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Red scorpion venom inhibits cancer cell migration, research finds

The venom of the Indian red scorpion, which contains a powerful double mutant toxin called tamapine, is able to inhibit metastasis, that is, the migration of certain types of cancer cells, according to results obtained by scientists from the Institute of Chemistry (IQ) National Autonomous University of Mexico.

Federico del Río Portilla, researcher at IQ, and his doctoral student, Marlen Mayorga Flores, pointed out that the modification of tamapine produces a “blockage” of the movement of malignant cells by 60 to 70% using a small concentration of the toxin. of Mesobuthus tamulus, specifically for certain types of cancer such as breast, skin and prostate.

In a statement released on November 19, 2020 by the institution, del Río Portilla explained that the first step for malignant cells to become metastatic is that they begin to migrate. At first, they develop into a small organ or tumor that grows later and over time they can start to move to other parts of the body. This phase is responsible for the death of people with cancer.

Cells, he said, have “pores” called ion channels, through which they “feed”. In this way, for example, salts such as sodium, potassium or calcium ions, sugar and other nutrients enter.

At the University of Tours, France, university collaborators discovered that some of these pores, called SK channels, are important because if they are inhibited, they prevent the migration of cancer cells. And the tamapin mutant, in addition to being powerful, fulfills this specific function. The researchers found a few more of these mutants with the same effect, but not as effective as the double mutant, the release said.

The researcher further noted that SK3 ion channels are associated with certain types of cancer. “We know they are caused by breast, skin and prostate cancer. In other words, this toxin would be useful when cancer cells have these channels, which are the target of the mutant tamapine ”.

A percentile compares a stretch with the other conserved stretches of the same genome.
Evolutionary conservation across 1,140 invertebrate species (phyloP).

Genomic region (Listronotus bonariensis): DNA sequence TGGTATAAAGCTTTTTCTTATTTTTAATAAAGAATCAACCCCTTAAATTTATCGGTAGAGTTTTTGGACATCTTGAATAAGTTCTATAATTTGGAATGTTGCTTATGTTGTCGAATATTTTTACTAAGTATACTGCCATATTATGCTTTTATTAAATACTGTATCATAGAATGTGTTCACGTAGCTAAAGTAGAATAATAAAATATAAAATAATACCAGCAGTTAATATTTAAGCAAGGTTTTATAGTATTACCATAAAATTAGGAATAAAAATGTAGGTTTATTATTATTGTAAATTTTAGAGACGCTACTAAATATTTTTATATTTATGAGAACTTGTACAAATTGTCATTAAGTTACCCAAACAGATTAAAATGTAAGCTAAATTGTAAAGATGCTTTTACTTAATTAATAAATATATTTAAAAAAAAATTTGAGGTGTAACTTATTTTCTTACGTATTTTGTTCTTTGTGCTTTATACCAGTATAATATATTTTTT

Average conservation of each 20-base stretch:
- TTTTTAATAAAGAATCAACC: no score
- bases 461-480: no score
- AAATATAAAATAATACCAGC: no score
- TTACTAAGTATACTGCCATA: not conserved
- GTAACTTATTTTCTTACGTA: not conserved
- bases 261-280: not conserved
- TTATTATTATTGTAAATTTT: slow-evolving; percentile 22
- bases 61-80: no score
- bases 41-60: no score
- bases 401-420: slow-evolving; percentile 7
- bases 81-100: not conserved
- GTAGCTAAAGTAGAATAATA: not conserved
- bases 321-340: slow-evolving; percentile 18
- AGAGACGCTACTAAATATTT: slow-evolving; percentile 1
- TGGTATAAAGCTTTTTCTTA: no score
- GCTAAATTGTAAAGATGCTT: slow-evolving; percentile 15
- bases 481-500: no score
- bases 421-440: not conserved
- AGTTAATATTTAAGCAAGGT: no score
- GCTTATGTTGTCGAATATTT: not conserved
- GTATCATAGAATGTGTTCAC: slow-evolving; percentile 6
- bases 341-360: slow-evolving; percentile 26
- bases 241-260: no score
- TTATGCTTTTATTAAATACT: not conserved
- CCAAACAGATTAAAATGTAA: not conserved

Del Río Portilla added that nuclear magnetic resonance and genetic engineering were used to enhance the effect of the toxin and obtain the mutants. “Tamapine perfectly blocks the SK2 ion channel, which is not so important in cancer; another, silatoxin, blocks SK3 better, which is important. So we made the first look like the second. We have succeeded in making tamapine the best SK3 channel blocker which until today has been reported from a natural product ”.

The information indicates that the change was improved seven times before it started to achieve cancer cell immobility. “The results make us think that if we tweak it a bit more, we can get a better drug. If we increase the concentration of the mutant tamapine, we hope that the migration of metastatic cells will decrease even beyond 60 or 70%, ”he said.

The next phase of the research is to continue the preclinical and clinical steps to verify its proper functioning. “We are about to improve it and start testing on animal models in collaboration with Mexican researchers.”

Another step is obtaining the national patent, a process that began in September 2020. The French team from the University of Tours, dedicated to the study of metastases and the involvement of ion channel modulation, has been included in the registry. to stop this carcinogenic process. “We came up with the model and they developed it and supported us in an impressive way,” admitted the researcher.

The results of this research are encouraging for the team, however, Federico del Río Portilla said that “obtaining a drug takes time. We believe that we can inhibit metastasis, but we have to be careful. We don’t do not want to create false hopes for the immediate future, but we are trying to improve the lives of people with this disease ”.

The study was published in July 2020 in the journal Medicinal Chemistry, Letters of the American Chemical Society.

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